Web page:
Canada: B.C. Human Rights Tribunal says ex-domestic worker is "virtual slave"
METRO VANCOUVER — The B.C. Human Rights Tribunal has ordered the former employers of a live-in caregiver to pay almost $56,000 as compensation for physical and sexual abuse, and enduring working conditions that amounted to “virtual slavery.”
The caregiver, referred to only as PN in the decision, has two children in the Philippines and was 28 at the time the events occurred, in 2013.
She was hired by a Hong Kong couple — referred to in the decision as FR and MR — as a housekeeper and caregiver for their children through an employment agency in the Philippines. She lived with the couple in Hong Kong for about a year before coming with the family to Richmond in July 2013.
During her time with the family, PN said she had to work from 5:30 a.m. to 11:30 p.m. without a break. If her employers caught her sitting down, her wages would be docked. She claimed she was only allowed to eat after she fed the couple’s daughter and that her own food was apportioned to her by her female employer, MR. She was not allowed to eat food in the fridge without permission and MR threatened to report her to the employment agency if she ate too much. As a result, PN said she was often hungry.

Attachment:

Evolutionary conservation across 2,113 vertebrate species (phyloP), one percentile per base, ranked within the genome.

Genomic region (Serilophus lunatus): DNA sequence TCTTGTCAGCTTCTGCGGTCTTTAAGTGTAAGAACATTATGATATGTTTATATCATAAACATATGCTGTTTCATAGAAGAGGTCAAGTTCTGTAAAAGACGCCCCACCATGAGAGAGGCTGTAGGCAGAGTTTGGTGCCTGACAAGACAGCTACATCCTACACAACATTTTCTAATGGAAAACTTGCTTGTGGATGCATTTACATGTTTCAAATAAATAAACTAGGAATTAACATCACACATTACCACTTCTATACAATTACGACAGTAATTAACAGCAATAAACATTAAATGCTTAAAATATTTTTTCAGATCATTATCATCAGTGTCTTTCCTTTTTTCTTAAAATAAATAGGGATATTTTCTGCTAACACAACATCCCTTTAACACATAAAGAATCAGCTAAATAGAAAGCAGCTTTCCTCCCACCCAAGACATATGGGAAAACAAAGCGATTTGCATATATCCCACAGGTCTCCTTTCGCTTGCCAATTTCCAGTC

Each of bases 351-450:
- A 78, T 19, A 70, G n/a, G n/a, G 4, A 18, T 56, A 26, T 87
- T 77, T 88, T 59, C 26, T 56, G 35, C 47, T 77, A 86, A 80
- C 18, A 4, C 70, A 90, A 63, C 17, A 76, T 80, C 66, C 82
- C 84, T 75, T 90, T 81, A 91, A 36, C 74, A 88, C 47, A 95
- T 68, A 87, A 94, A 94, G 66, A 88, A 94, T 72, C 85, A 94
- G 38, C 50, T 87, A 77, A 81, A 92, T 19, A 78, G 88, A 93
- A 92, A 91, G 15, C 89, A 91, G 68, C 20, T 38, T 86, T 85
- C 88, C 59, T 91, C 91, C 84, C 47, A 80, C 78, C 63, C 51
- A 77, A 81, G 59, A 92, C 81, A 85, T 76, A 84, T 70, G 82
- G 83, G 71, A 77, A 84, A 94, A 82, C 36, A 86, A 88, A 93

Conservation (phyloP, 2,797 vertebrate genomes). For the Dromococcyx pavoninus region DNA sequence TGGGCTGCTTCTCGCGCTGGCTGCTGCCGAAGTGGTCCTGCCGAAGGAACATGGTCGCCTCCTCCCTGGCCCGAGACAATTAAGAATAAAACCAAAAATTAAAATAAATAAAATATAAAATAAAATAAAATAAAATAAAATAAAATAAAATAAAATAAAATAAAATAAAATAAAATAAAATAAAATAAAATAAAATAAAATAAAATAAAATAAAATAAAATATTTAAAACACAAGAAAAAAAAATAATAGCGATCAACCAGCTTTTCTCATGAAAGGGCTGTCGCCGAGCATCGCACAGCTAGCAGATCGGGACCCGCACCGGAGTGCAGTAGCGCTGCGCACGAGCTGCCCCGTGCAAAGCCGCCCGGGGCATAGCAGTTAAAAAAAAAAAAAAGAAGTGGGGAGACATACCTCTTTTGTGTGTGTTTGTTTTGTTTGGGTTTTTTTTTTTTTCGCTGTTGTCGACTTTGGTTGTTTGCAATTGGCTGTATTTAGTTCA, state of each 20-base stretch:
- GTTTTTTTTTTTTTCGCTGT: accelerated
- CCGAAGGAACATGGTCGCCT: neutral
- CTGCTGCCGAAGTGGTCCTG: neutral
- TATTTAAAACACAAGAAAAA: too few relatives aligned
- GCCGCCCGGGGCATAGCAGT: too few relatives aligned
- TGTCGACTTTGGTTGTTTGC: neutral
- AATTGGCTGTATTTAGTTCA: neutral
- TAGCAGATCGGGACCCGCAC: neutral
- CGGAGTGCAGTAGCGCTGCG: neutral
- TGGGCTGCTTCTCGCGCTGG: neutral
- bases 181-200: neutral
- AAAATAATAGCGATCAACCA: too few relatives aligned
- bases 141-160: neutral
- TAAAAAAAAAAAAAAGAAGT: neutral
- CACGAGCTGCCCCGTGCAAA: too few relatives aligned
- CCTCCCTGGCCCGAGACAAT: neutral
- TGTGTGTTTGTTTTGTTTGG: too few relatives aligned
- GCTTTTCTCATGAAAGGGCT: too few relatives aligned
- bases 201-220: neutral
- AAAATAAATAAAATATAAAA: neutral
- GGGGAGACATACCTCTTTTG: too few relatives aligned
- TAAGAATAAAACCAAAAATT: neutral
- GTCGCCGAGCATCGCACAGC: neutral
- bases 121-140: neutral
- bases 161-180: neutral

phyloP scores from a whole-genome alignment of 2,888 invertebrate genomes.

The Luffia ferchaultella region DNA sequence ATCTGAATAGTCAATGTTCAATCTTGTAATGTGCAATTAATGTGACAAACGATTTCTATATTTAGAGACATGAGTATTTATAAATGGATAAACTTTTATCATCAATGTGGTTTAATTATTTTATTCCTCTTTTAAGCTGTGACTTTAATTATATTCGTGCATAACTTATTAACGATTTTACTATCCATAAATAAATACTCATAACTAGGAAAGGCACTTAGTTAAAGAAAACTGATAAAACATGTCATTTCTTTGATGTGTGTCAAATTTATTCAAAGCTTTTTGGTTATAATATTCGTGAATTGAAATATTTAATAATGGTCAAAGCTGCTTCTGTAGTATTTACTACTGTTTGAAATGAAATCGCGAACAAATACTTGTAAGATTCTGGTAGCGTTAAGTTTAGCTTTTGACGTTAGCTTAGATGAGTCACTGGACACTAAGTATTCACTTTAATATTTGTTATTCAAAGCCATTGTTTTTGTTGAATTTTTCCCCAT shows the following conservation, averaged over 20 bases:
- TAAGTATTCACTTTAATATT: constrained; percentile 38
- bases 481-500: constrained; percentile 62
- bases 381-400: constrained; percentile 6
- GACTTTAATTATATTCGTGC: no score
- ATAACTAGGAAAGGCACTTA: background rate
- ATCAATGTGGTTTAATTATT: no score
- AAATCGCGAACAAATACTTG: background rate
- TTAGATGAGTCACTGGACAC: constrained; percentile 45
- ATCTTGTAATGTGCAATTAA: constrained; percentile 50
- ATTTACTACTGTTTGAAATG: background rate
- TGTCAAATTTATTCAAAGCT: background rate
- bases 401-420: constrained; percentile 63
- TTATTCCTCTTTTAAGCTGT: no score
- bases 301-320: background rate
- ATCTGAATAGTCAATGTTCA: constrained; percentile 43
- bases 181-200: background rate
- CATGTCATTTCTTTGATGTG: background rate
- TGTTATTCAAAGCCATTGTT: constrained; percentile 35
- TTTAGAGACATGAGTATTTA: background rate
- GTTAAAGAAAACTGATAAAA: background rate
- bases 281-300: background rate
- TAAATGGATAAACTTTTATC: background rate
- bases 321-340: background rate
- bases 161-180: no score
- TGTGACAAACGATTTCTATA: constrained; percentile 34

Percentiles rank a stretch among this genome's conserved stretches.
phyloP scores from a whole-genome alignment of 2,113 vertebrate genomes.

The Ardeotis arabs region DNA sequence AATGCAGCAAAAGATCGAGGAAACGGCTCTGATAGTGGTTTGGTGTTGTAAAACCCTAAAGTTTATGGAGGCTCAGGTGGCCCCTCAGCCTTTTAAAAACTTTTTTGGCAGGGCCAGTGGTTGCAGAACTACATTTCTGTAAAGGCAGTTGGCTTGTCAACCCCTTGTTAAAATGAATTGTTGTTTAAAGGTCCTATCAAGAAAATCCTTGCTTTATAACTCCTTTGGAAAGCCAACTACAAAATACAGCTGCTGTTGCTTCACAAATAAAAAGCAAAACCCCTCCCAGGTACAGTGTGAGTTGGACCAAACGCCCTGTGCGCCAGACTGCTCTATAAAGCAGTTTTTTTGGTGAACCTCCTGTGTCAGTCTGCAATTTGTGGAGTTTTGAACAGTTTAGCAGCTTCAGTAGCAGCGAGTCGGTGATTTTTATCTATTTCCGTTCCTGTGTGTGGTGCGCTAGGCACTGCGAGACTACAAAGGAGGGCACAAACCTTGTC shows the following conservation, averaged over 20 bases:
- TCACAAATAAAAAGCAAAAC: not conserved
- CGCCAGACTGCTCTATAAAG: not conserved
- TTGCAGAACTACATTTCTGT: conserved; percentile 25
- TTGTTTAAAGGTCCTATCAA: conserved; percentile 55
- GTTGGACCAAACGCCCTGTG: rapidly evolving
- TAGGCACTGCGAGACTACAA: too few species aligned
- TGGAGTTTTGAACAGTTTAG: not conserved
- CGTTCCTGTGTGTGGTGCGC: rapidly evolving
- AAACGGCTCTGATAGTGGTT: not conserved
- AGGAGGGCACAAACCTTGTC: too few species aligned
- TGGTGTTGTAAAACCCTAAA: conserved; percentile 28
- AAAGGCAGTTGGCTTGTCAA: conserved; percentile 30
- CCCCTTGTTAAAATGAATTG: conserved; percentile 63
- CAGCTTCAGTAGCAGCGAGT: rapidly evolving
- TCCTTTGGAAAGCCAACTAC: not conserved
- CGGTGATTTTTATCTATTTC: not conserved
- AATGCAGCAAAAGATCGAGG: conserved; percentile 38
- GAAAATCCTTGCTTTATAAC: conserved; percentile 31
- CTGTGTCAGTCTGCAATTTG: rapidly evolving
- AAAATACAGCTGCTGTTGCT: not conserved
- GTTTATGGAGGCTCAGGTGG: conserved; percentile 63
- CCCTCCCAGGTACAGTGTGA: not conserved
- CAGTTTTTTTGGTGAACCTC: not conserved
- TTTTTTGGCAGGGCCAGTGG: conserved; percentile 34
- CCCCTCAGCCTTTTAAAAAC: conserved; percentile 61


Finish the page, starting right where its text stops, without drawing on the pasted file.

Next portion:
PN said her female employer used to yell at her frequently, make fun of her appearance, and call her “evil.” On one occasion, in Richmond, she said MR grabbed her arm hard enough to leave bruises.
Her male employer would put lotion on her hand and make her stroke his penis two to three times a week and told her not to mention this to MR or other workers employed by the family. PN said he reminded her she needed to keep the job so she could support her own children in the Philippines and that she had debts to repay.
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Story Type: Update